Suppose a spinner to have advanced a capital of £10,000, of which four-fifths (£8,000) are laid out in cotton, machinery, &c., and one-fifth (£2,000) in wages. Let him produce 240,000 lbs. of yam annually, having a value of £2,000. The rate of surplus-value being 100%, the surplus-value lies in the surplus or net product of 40,000 lbs. of yarn, one-sixth of the gross product, with a value of £2,000 which will be realised by a sale. £2,000 is £2,000. We can neither see nor smell in this sum of money a trace of surplus-value.

When we know that a given value is surplus-value, we know how its owner came by it;

but that does not alter the nature either of value or of money.

In order to convert this additional sum of £2,000 into capital, the master-spinner will, all circumstances remaining as before, advance four-fifths of it (£1,600) in the purchase of cotton, &c., and one-fifth (£400) in the purchase of additional spinners, who will find in the market the necessaries of life whose value the master has advanced to them.

Then the new capital of £2,000 functions in the spinning-mill, and brings in, in its turn, a surplus-value of £400.

The capital-value was originally advanced in the money-form. The surplus-value on the contrary is, originally, the value of a definite portion of the gross product. If this gross product be sold, converted into money, the capital-value regains its original form. From this moment the capital-value and the surplus-value are both of them sums of money, and their reconversion into capital takes place in precisely the same way. The one, as well as the other, is laid out by the capitalist in the purchase of commodities that place him in a position to begin afresh the fabrication of his goods, and this time, on an extended scale.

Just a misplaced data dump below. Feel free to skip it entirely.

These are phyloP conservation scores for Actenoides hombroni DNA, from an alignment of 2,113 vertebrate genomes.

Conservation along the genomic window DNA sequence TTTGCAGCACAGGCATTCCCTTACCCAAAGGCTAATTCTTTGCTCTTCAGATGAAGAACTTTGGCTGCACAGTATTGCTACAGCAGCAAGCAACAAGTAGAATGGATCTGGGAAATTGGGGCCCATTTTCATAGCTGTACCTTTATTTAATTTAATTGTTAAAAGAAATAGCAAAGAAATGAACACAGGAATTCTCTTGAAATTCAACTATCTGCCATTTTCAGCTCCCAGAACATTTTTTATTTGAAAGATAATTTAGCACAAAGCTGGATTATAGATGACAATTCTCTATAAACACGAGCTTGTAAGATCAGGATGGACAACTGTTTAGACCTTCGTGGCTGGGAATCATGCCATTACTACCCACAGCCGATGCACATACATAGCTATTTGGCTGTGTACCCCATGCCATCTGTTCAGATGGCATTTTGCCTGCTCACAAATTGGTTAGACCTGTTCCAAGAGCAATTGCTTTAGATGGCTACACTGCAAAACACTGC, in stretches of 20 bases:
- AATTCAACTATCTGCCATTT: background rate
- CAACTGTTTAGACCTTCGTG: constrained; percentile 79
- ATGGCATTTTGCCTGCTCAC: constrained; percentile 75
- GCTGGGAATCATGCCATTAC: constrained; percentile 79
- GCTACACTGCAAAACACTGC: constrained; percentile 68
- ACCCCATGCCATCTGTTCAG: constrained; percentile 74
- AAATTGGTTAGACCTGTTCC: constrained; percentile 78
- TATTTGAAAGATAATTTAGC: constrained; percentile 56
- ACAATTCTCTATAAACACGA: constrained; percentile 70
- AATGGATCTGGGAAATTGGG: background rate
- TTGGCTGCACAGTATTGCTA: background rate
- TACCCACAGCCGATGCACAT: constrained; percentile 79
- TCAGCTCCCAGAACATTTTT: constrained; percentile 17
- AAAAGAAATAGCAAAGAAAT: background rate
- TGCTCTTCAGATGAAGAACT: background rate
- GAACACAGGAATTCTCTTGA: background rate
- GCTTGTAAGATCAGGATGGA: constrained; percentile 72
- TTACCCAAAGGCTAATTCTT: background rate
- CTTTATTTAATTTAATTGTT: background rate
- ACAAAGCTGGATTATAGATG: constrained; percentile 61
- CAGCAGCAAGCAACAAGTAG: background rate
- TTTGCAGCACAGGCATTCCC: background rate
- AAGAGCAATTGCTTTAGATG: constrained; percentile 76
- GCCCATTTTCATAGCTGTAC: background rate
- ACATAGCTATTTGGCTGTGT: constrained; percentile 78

But in order to be able to buy those commodities, he must find them ready in the market.

His own yams circulate, only because he brings his annual product to market, as all other capitalists likewise do with their commodities. But these commodities, before coming to market, were part of the general annual product, part of the total mass of objects of every kind, into which the sum of the individual capitals, i.e., the total capital of society, had been converted in the course of the year, and of which each capitalist had in hand only an aliquot part. The transactions in the market effectuate only the interchange of the individual components of this annual product, transfer them from one hand to another, but can neither augment the total annual production, nor alter the nature of the objects produced. Hence the use that can be made of the total annual product, depends entirely upon its own composition, but in no way upon circulation.

The annual production, must in the first place furnish all those objects (use-values) from which the material components of capital, used up in the course of the year, have to be replaced. Deducting these there remains the net or surplus-product, in which the surplus-value lies. And of what does this surplus-product consist? Only of things destined to satisfy the wants and desires of the capitalist class, things which, consequently, enter into the consumption-fund of the capitalists? Were that the case, the cup of surplus-value would be drained to the very dregs, and nothing but simple reproduction would ever take place.